Chart 2: Distribution of consolidated portfolios of certified and non-certified funds by carbon intensity Source: Banque de France, ISS Note: Carbon intensity levels are represented on the x-axis on a logarithmic decimal scale. Equity portfolio of French equity funds, (scope 1, as % of the portfolio).

Certification excludes the least green funds, but does not guarantee environmental excellence

While certified funds are on average greener than non-certified funds, this does not mean that the SRI label divides the fund population into "green" and "non-green".

Indeed, first from an analytical point of view, the way in which certified and non-certified funds are distributed according to the average carbon intensity of their portfolios appears to be relatively similar, although not identical (distribution weighted by assets under management, see Chart 3). For instance, a euro randomly selected from the consolidated capital of certified funds has a 40% risk of being "less green" - in terms of the portfolio it represents - than a euro selected from the capital of non-certified funds.

Second, from the point of view of an investor choosing a certified fund and a non-certified fund at random (uncertainty not weighted by assets under management), there is a 47% risk that the certified fund will be "less green" than the non-certified fund. However, the selected certified fund would be three times less likely to be in the top decile of "least green" funds than the non-certified fund. It is therefore once again only at the upper end of the distribution, i.e. by stripping out the most polluting funds, that certification seems to have the greatest effect.

Chart 3: Distribution of funds by average carbon intensity of their portfolio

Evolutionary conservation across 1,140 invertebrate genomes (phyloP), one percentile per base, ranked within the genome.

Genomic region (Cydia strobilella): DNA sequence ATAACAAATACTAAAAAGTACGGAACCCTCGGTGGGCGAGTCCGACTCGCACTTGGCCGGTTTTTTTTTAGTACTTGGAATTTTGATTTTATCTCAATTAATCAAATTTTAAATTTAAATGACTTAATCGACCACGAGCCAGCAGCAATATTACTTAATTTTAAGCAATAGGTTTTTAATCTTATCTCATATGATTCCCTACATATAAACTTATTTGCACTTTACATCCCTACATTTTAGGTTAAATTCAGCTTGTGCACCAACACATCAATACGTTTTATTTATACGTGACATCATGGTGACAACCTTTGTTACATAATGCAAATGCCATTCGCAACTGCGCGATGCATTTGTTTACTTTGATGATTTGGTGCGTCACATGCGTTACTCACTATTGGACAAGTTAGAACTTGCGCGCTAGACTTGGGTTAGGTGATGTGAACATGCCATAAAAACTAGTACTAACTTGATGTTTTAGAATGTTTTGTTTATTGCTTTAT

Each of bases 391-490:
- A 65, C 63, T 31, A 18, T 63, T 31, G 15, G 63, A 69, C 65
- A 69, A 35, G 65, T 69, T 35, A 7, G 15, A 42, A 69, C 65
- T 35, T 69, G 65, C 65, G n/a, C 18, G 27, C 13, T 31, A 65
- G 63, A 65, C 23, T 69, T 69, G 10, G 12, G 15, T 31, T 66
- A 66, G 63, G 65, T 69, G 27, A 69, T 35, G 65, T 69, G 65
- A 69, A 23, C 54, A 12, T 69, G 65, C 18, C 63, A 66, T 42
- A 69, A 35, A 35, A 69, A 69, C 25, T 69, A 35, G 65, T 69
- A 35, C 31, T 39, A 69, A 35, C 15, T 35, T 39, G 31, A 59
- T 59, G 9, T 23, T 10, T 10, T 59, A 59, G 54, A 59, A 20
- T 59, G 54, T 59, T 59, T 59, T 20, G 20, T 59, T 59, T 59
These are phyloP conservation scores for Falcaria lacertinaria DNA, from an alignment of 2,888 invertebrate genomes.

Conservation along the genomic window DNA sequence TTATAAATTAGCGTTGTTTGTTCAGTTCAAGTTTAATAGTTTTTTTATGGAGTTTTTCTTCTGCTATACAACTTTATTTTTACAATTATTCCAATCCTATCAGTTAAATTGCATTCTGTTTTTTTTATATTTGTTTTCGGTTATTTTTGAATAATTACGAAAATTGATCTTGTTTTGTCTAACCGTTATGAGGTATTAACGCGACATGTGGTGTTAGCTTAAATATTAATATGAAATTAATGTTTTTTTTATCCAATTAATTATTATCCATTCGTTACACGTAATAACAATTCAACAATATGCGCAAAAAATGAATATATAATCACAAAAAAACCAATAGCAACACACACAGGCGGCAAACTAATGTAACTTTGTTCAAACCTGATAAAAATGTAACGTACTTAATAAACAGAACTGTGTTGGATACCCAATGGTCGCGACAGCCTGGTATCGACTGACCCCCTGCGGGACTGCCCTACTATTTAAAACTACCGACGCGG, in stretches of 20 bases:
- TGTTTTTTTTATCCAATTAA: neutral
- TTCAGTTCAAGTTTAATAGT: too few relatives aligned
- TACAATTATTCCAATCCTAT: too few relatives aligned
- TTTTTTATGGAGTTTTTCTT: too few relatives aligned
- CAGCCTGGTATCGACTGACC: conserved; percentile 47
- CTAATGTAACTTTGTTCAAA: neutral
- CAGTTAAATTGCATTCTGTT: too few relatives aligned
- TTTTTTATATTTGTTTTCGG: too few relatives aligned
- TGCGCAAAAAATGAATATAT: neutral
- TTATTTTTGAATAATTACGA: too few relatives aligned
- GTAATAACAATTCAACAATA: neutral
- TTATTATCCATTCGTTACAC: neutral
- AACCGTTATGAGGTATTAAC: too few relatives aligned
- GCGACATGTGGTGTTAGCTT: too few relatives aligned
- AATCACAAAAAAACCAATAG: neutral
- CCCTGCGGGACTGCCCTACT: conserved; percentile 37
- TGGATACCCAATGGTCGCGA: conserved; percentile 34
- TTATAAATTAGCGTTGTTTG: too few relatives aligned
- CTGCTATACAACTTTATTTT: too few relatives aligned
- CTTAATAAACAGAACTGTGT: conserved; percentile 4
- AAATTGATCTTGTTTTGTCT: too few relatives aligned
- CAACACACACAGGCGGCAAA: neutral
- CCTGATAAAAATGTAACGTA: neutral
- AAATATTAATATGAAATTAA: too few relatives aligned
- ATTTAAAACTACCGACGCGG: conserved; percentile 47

Chart 3: Distribution of funds by average carbon intensity of their portfolio Source: Banque de France, ISS Note: Equity portfolio of French equity funds, scope 1. X-axis in decimal logarithmic scale.

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SRI certified funds are therefore not "green" in absolute terms, but they are "greener" than non-certified funds. This finding is consistent with the general purpose of a type of certification emphasising the notion of "responsibility", but does not necessarily correspond to the public's perception of the principle of certification recognising a form of "excellence".

Following the review and analysis of SRI certification by the Inspection générale des finances (Inspectorate General of Finance), and the submission of a report in January 2021, the Minister of the Economy, Finance and Economic Recovery launched a process to reform this certification in March 2021. In October 2022, the certification committee presented proposals on the objectives and ways to improve standards (available on In sum, to enable certification to play a role in fostering and accelerating a more sustainable economy, requirements should be enhanced to encourage funds that have already been certified to take more ambitious steps - at the risk, otherwise, of losing their certification. Reinforcing the climate dimension of the SRI certification could be achieved by excluding coal and non-conventional fossil fuel industries (such as shale oil and gas), or by publishing a transition path to achieve carbon neutrality by 2050.